Here is a little gold nugget I discovered today while browsing the Scintilla documentation. You can get a direct pointer to the internal Scintilla text buffer. The call returns a byte pointer but because the call sets up the buffer with a null terminating character, we can cast that pointer to a ZString Ptr allowing us to save the whole buffer without first having to copy it to a string variable.

Code: [Select]
         Dim psz As ZString Ptr
         
         Dim As Long f = Freefile
         Open "_test.txt" For Output As #f
         psz = Cast( ZString Ptr, SendMessageW(hEdit, SCI_GETCHARACTERPOINTER, 0, 0) )
         Print #f, *psz
         Close #f

Or, we could just manipulate the buffer byte-by-byte...

Code: [Select]
         Dim As Byte Ptr pByte = Cast( Byte Ptr, SendMessageW(hEdit, SCI_GETCHARACTERPOINTER, 0, 0) )
         Dim As Long nLen = SendMessageW(hEdit, SCI_GETTEXTLENGTH, 0, 0)
         
         Dim As Long f = Freefile
         Open "_test.txt" For Output As #f
         For i As Long = 0 To nLen - 1
            Print #f, Chr(*pByte);
            pByte += 1
         Next
         Close #f


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Paul Squires
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Josť Roca

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Re: WinFBE on GitHub (July 2, 2016)
« Reply #28 on: July 05, 2016, 07:59:03 PM »

Just a joke... or not?

Dear new FB user,

You come here looking for a BASIC compiler because you think that BASIC is the easiest language to learn and use. You're right, but we, the people that are making the compiler, are C programmers, and our life as programmers has been very rough, so we are going to make your programming experience with FB as nasty as we can.

We have implemented BYREF, but we aren't going to use it at all. No one of our translated API headers has a single BYREF parameter. Why to let you to just pass the variable name when we can force you to have to add a @ in front of it?

BASIC programmers are used to just write a declare with a LIB or IMPORT clause that let's them to call the function immediately, but that's too easy and, therefore, little professional. Instead, you have to make a .def file and an import library. But, of course, we aren't going to provide you all the tools you need. You will have to search the web to see if you find one that works. After reading about the subject, you find one of the recommended tools to make the .def file, but alas, poor Yorick!, it GPFs when you try it. You find the second recommended tool, but the linker doesn't like the library made with it, although it won't tell you why or what does not like. There is a third tool, but doesn't work with DLLs, so you have to download the Windows SDK to get the LIBs. Another little inconvenience is that the tool that works is only available in source code, so you have to learn C programming to compile it or beg a C programmer to do it for you. We never promised you a rose garden, did we?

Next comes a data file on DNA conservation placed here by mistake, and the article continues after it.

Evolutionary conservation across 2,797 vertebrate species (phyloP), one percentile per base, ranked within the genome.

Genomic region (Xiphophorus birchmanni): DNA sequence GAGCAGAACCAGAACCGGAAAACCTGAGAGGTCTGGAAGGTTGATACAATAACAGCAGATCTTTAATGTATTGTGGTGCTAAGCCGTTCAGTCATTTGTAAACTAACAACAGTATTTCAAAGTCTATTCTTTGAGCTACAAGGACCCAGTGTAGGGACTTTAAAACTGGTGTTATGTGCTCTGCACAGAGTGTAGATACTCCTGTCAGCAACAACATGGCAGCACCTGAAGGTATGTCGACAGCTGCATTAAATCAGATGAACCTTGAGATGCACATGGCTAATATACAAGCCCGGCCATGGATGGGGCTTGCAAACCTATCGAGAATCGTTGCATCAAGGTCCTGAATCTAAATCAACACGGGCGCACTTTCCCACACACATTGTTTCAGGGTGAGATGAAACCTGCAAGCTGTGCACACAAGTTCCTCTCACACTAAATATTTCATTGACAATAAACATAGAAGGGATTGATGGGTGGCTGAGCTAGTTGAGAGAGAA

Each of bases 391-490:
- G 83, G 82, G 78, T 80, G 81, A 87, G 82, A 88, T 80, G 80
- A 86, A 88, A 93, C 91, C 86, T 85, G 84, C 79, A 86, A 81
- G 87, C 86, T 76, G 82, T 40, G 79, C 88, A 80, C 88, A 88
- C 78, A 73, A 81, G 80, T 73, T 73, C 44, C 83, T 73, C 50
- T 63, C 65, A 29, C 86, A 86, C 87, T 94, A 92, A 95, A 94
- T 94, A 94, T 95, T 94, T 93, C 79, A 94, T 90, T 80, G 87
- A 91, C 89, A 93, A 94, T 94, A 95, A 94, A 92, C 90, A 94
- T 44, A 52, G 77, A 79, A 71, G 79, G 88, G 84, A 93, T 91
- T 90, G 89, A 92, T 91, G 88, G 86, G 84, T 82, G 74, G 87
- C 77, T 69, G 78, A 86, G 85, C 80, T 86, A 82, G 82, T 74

If you're a foreigner that speak one of these strange foreign languages (we don't object to foreigners speaking a foreign language, but why don't speak the same foreign language all of them?), you're doomed. We have recently added unicode support, but only for null terminated strings. This way, you're going to feel the pain of ansi C programmers when have to deal with strings. BASIC, with its dynamic strings, makes it too easy. Real programmers have to allocate, deallocate and copy memory using pointers, and enjoy the joys of GPFs, buffer overruns and difficult programming.

The Unicode conversions will always use CP_ACP, without letting you to choose the code page, so if you really want to use unicode, forget automatic conversions and use the Windows API. These automatic conversions are only useful to those that don't need them and that think that unicode is simply a way to waste memory by adding a null in front of every character.

We are also going to force you to use CAST once or twice in almost every line of code. It is annoying, but that is the way that real programmers work. A guy even proposed more strict checking, but we thought that his proposals were a bit too sadistic.

"Abandon all hope, ye who enter here."
« Last Edit: July 06, 2016, 11:27:39 AM by Jose Roca »
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Paul Squires

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Re: WinFBE on GitHub (July 2, 2016)
« Reply #29 on: July 05, 2016, 08:47:14 PM »

BEST. POST. EVER.   :) :) :)

That just about sums it up!
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Paul Squires